The lacer pull harmonises best with a spin movement because many other moves are possible afterwards. First of all, you play the disc flat clockwise (if you are right-handed, otherwise everything is reversed), before you take a lunge forward with your left foot in the direction of the now falling disc. This will place it more or less behind your back. Bend forward slightly and position your left hand under your left leg. Now watch the disc over your left shoulder and position your body to catch the disc with your left index finger. Now pull your arm and the arm with the disc back up through your legs in an arching motion.
Self Set Throw
The Self Set Throw makes the disc come back to you. First of all, you should position yourself so that you have a tailwind. Then grip the disc with a backhand in the middle of the right outer edge, lift your arm and turn your elbow so that the grip point of your hand is exactly in front of you. This creates an approximate 45-degree angle. Then you can give the disc a spin with the help of your wrist so that it ideally floats upwards in front of you and relatively straight back down again.
Tip / Tap
Tip or Tap? That’s not really the question with this Frisbee freestyle trick, because both names refer to an identical throwing technique. Here you give the disc a short, punctual push from below to the centre of the underside, so that it is quickly beamed upwards. A technique that is quite uncomplicated and is also often used in other Frisbee Games such as the Double Disc Court. However, a multiple tip requires some practice and concentration. Especially when it is played not only with the fingers but also with the head, elbow, knee or foot, as in freestyle.
The cuff is one of the freestyle techniques for advanced skiers, because it requires sensitivity and you have to know exactly how the disc behaves. The trick is that the trajectory of the disc is altered by subtly pushing the underside of the disc.
Against the Spin
You don’t always have to be against everything – but playing against the spin is a lot of fun in freestyle Frisbee. The aim is to play the delay against the actual direction of rotation of the disc. Which is not so easy, because it goes against the physical conditions.
Chicken Wing Throw
The chicken wing throw is not entirely dissimilar to a backhand throw. However, you don’t throw the disc across your body and use a pull-back to generate spin. Instead, you bend your arm under your armpit and create the disc rotation with a wrapping motion. Got it? If not, here’s the long version. First, grab the disc and bend both your wrist, elbow and shoulder so that you are holding the disc under your armpit. If you are doing this with your right leg, you now step backwards with your left leg (otherwise the other way round) and turn your back in a little. Then relax like a spring and let go of the disc at the end of the movement. Done!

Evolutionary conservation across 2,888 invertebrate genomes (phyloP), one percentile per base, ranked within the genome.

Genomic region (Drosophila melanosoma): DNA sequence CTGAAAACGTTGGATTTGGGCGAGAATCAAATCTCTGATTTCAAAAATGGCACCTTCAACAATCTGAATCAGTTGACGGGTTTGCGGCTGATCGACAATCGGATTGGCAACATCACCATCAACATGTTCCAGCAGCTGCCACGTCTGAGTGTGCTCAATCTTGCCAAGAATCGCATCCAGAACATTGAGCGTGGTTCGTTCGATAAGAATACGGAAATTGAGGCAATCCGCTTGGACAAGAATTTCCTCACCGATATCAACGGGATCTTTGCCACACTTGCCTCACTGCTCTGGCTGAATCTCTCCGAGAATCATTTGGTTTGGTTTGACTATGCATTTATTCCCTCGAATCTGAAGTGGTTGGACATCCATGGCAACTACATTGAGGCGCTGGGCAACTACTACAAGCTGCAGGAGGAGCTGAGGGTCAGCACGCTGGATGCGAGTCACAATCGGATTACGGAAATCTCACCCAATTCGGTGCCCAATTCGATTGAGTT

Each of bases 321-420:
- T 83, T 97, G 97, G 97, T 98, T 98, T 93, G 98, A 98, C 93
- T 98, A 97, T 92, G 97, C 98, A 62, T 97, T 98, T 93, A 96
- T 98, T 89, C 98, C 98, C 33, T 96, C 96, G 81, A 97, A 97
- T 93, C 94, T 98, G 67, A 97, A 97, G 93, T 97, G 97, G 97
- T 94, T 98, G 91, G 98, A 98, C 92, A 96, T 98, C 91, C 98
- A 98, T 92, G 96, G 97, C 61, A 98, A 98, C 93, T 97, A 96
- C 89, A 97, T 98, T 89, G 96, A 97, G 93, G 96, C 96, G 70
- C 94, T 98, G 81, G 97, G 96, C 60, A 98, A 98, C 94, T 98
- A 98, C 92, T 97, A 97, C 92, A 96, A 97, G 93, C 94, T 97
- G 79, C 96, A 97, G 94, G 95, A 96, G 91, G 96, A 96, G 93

Behind the Back Swoop
The sweep (or swoop) is a rim delay where you move the disc from one side of your body to the other – a classic freestyle Frisbee trick. The Behind the Back Swoop is about passing the rotating disc behind your back in a kind of wiping or sweeping motion or shooting it slightly into the air.
With the Twirl, everything revolves around you … well, almost. Because actually, the disc rotates eccentrically around your fingertip with as much speed as possible. You have the possibility to actively control it because it is permanently in contact with your finger. This works best with a finger without an artificial nail – like the middle finger.
Admittedly, it sounds a bit like sushi or other delicacies, but it actually has nothing to do with them. With the Body Roll, you let the disc roll from the outer edge of one hand over your chest or neck to the other. Ideally, your ‘starting hand’ is positioned higher than the ‘receiving hand’, which supports the rolling movement.
The Air Brush is ideal if you…
- increase the rotation speed of the disc,
- give the disc a different direction of flight or
- want to achieve both effects at the same time.
To achieve this, you strike the already rotating Frisbee on its outer edge with the palm of your hand or foot. For this to work particularly well, it is best to pay attention to the direction of the wind: Into the wind is always an advantage. Additional tip: Try this trick with whiz rings, which are made for this purpose due to their light weight and pronounced hovering abilities.
The padiddle goes back largely to the freestyle Frisbee players John Anthony, Jim Brown and Bill King and at first glance seems like a centre delay. But they are not quite identical. While the Delay is constructed on the fingernail, the Padiddle uses the fingertip for the sweeping, circular rotation.